LINGUIST List 7.6

Tue Jan 2 1996

Qs: Psycholing, Pausal alternations, Number words

Editor for this issue: T. Daniel Seely <dseelyemunix.emich.edu>


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Directory

  1. Vicki McCarthy, Psycholinguistics
  2. Vincent DeCaen, "pausal" alternations
  3. Allan Wechsler, number words

Message 1: Psycholinguistics

Date: Tue, 19 Dec 1995 18:52:01 +0100
From: Vicki McCarthy <fmdalytcd.ie>
Subject: Psycholinguistics
Hello, my name is Vicki McCarthy,
and I am researching an area of psycholinguistics, concerning syntax and the 
natural language context-particular, production, in structure and 
sentential choice. 

I am looking for an extensive grammar check as a writing skills tool, for 
a specific language impairment particularly affected, under pressure of 
rate of text generation.

I wonder if you could see your work being, with development applicable to 
this; or if you might help me access anyone that you know of doing work 
that would be applicable to computational NL linguistic aids operatable 
on HP's, Pentium or DOS/Windows. 
I am interested in forming a language production aid that would address a 
situation of the following tendencies of a subject, in natural language 
reference and sentence formulation:
1) a difficulty in choosing the word from the various alternatives, which 
flash up on the subject's mental screen. Selection errors and compensatory 
additions and also grammatical paraphrases can then result. 
2) While with a high accuracy level on all tasks, often omitting specifying 
whom or what is being referred to, this tendency problem may also be 
described, as an over-appreciation, of the recursive structure unboundedly 
complex, typically relevant ideal forms said to underlie the `conceptual 
creativity' of syntax.
There is fluent delivery and excellent categorisation while at the same 
time their mind inadvertently over-prepares itself quite often, as 
suggested by spoken errors such as:
 The beach was flowing with pebbles (water)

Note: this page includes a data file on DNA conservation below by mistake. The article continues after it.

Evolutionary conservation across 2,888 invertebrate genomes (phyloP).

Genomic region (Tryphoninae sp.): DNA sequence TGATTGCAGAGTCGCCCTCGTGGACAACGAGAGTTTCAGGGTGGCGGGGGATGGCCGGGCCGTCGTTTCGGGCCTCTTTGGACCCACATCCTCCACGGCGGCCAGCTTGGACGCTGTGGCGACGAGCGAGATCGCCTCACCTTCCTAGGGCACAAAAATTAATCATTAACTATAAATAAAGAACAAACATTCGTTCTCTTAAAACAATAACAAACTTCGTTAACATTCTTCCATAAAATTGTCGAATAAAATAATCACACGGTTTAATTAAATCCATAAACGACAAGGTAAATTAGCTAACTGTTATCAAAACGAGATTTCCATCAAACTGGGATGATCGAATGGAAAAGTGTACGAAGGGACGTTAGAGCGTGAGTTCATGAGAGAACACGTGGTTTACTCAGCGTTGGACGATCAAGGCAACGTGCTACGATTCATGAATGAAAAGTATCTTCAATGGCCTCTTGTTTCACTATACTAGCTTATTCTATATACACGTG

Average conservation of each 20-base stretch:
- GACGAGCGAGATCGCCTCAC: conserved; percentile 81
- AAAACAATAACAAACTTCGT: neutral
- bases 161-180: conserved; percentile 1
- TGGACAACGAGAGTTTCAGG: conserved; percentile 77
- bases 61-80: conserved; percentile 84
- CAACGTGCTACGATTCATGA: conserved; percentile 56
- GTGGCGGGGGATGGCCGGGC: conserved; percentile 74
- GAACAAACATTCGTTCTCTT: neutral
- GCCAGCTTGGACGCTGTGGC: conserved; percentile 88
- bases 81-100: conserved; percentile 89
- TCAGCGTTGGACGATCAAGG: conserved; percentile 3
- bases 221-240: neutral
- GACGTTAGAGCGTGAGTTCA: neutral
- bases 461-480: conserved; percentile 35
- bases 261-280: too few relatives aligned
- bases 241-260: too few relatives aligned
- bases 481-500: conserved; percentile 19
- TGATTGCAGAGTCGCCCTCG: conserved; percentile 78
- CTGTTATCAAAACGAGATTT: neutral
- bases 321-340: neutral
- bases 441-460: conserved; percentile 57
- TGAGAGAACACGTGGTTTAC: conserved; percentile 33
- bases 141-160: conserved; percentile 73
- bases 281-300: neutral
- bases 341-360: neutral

There is no impairment of the lexicon, or comprehensional analytical skills 
and abilities.
3) There is the use of expression, which refers to or stands for an earlier 
word or group of words/the repetition of the same word or phrase in several 
successive clauses or sentences.
The task at hand is that of sequential co-ordinations necessary for the 
production of connected speech. 
Help is needed with choosing/proportionalising the use of the form of 
syntax and word order, to a level of the task orientated relaying of 
intentional (not only extensional) meaning of conceptualised ideas. A 
repetitive syntactical patterned result would be satisfactory, as a 
trade off for that of typical relevance in vocabulary choice.

 If there is any work and contact that you could relay to me at 
 fmdalytcd.ie 
concerning this area of a computational research tools or developments, 
applied linguistic, psycholinguistic, sociolinguistic, natural language 
support, and communicational nature, I would be very grateful.
 
 Thank you in advance,
 V McCarthy
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Message 2: "pausal" alternations

Date: Tue, 26 Dec 1995 21:48:03 EST
From: Vincent DeCaen <decaenepas.utoronto.ca>
Subject: "pausal" alternations
I had occasion over the holidays to consider the Indiana accent of
some of my in-laws. I noticed a drawl on vowels, most noticeably
short vowels, at the end of major phonological phrases, or as we say
in Biblical studies, in major "pause." (my ears aren't good enough to
pick out what is going on; phoneticians might be able to tell me.)

In Biblical Hebrew, forms can differ minimally depending on where in
the phonological phrase they appear: at the end ("pausal") or not
("contextual"). My question is this: in light of the Indiana
phenomenon, I'm thinking that this can't be that rare. Surely the
pausal phenomenon must be more widespread than generally thought. I
would be grateful indeed for leads in other languages.

Here, e.g., are some contrasting pairs. Spirantization ignored; transcribing
vowels i,E,e,a,o,O,u; stress marked ['].

PAUSE			CONTEXTUAL
lo'k			lko'		"to you (ms)"
o'ben			e'ben		"stone"
koto'bto		kota'bto	"you (ms) wrote"
wayyomO't		wayyo'mot	"and he dies/died"
koto'bu			kotbu'		"they wrote"

I will post a summary if there is sufficient/interesting response.
Thanks

~~~~~~~~~~~~~~~~~~~~~~~~~~~~~~~~~~~~~~~~~~~~~~~~~~~~~~~~~~~~~~~~~~~~~~
Vincent DeCaen		 	 	 decaenepas.utoronto.ca
Near Eastern Studies,				 Religion & Culture,
University of Toronto		 	 Wilfrid Laurier University
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Message 3: number words

Date: Fri, 29 Dec 1995 13:26:19 EST
From: Allan Wechsler <awechslebbn.com>
Subject: number words
I would like to gather as much information as I can for as many
languages as possible about two topics: number names, and
lexicographic ordering. Can anyone supply some good initial
references? I would like as much detail as possible about the
algorithms by which names are assigned to numbers, and by which words
are ordered lexicographically.

(This odd query was prompted by a mathematics puzzle in which numbers
are arranged in alphabetical order. In American English, the first
number in the dictionary is 11 "eleven", and the last, theoretically,
is
2,000,000,000,000,000,000,000,000,002,000,000,000,000,000,000,000,002,
000,000,002,202 "two vigintillion two undecillion two trillion two
thousand two hundred two". We would like to repeat this work for
other languages.)

-A
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